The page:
Know the Major Changes in Visa Regulations Across the Asia Pacific

Over the last month, visa regulations in the Asia-Pacific region have undergone some major changes. Several key nations have implemented new schemes aimed at improving foreign investment, limiting immigration and increasing tourism.

With business travel in the Asia-Pacific up 7% over last year and now outstripping the rest of the world, changes to the region’s numerous visa systems are invariably acutely felt. In this article, we highlight some of the more important schemes that have recently been introduced.

In Singapore, companies that employ more than 25 people and pay a base salary below $S12, 000 per month must advertise vacancies to Singaporeans for a minimum of two weeks before a foreigner is employed


Last month, Singapore implemented a new visa system that may have lasting repercussions for foreigners seeking employment in the Asian Tiger. In an effort to stem the ever-increasing flow of expats working in Singapore, the new regulations are designed to complicate the employment of foreigners and encourage the employment of native Singaporeans, or the “Singapore Core”.

The new scheme is called the Fair Consideration Framework. With the exception of intra-corporate transfers, it stipulates that companies that employ more than 25 people and pay a base salary below $S12, 000 per month must advertise vacancies to Singaporeans for a minimum of two weeks before a foreigner is employed.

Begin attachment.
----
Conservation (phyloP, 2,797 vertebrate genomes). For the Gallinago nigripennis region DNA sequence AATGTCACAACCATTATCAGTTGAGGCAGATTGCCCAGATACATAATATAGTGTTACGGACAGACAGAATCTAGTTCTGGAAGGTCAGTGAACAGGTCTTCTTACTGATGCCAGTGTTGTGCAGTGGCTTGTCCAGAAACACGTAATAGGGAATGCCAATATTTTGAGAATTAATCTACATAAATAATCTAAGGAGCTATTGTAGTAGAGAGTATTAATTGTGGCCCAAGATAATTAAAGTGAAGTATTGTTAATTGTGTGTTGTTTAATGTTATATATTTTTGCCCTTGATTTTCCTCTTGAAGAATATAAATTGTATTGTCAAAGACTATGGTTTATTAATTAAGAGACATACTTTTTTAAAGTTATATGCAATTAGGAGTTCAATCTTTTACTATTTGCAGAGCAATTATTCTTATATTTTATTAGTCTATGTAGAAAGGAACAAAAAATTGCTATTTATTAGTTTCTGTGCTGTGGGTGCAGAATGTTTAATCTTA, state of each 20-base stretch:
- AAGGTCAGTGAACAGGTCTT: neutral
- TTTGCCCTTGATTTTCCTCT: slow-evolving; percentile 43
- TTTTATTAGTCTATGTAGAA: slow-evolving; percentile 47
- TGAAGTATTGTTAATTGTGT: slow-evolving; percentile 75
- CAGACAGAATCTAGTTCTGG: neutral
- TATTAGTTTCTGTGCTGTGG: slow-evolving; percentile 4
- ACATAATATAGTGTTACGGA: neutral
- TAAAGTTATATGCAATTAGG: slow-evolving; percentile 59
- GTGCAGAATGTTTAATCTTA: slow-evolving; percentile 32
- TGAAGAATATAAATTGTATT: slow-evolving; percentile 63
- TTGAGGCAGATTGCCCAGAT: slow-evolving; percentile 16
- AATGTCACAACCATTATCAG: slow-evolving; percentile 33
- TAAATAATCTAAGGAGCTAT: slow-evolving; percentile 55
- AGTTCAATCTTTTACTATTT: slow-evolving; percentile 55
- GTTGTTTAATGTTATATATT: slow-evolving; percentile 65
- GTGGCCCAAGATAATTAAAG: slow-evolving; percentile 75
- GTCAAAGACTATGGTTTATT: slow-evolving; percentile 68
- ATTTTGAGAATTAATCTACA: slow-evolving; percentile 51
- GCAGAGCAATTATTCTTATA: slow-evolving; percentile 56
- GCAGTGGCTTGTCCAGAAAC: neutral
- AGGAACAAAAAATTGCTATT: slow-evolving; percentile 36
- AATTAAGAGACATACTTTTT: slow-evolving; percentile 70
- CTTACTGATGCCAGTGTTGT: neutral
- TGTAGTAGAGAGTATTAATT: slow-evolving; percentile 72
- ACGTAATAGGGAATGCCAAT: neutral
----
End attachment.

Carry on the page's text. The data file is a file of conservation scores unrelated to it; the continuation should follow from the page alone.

If a foreigner is ultimately hired, the company in question must then provide evidence that they took appropriate measures to advertise the position within Singapore. The scheme will also see a greater level of scrutiny placed on firms that already employ predominantly outside of Singapore, and will engage with them to alter their recruitment policies to better suit the new regulations.

The move to implement this new visa scheme is somewhat surprising. Last year, Singapore’s government released a controversial white paper which stated that Singapore’s decreasing birth-rate necessitated an influx of immigrants.

At present, foreigners make up approximately 30% of Singapore’s 5.4 million population. However, the paper predicted that, by 2030, the population would rise to between 6.5 and 6.9 million, with immigrants making up 50%.

The full effects of the new regulations have yet to be seen, but the scheme is perhaps an attempt by the government to backtrack on statements made in 2013’s white paper, which were met with heavy criticism within Singapore.


Malaysia recently announced its intention to grant five-year multiple entry visas to foreign investors and business managers. Although all foreign investors will be eligible, Malaysian Prime Minister Najib Razak emphasized that the scheme will be particularly beneficial to Malaysia’s flourishing relationship with Australia.

Speaking to the press after his Australian counterpart Tony Abbot’s one-day visit on 7 September, Najib said freer movement of skilled Australian professionals will be crucial to the continued success of the two nations’ business relationship.

The scheme and Najib’s remarks confirm the already healthy and prosperous relationship that exists between Malaysia and Australia. In 2013, Australia invested RM28.9 billion (US$9.04 billion) in Malaysia, while Malaysia’s investment in Australia was almost double that at RM50.9 billion (US$15.9 billion).

Najib told reporters: “In 2013, Australia was Malaysia’s 9th largest trading partner. Two-way goods and services trade was valued at RM61.9 billion (US$19.4 billion) in 2013, a hike from RM46.2 billion (US$14.5 billion) in 2010. This represents a 14.7% increase over three years.”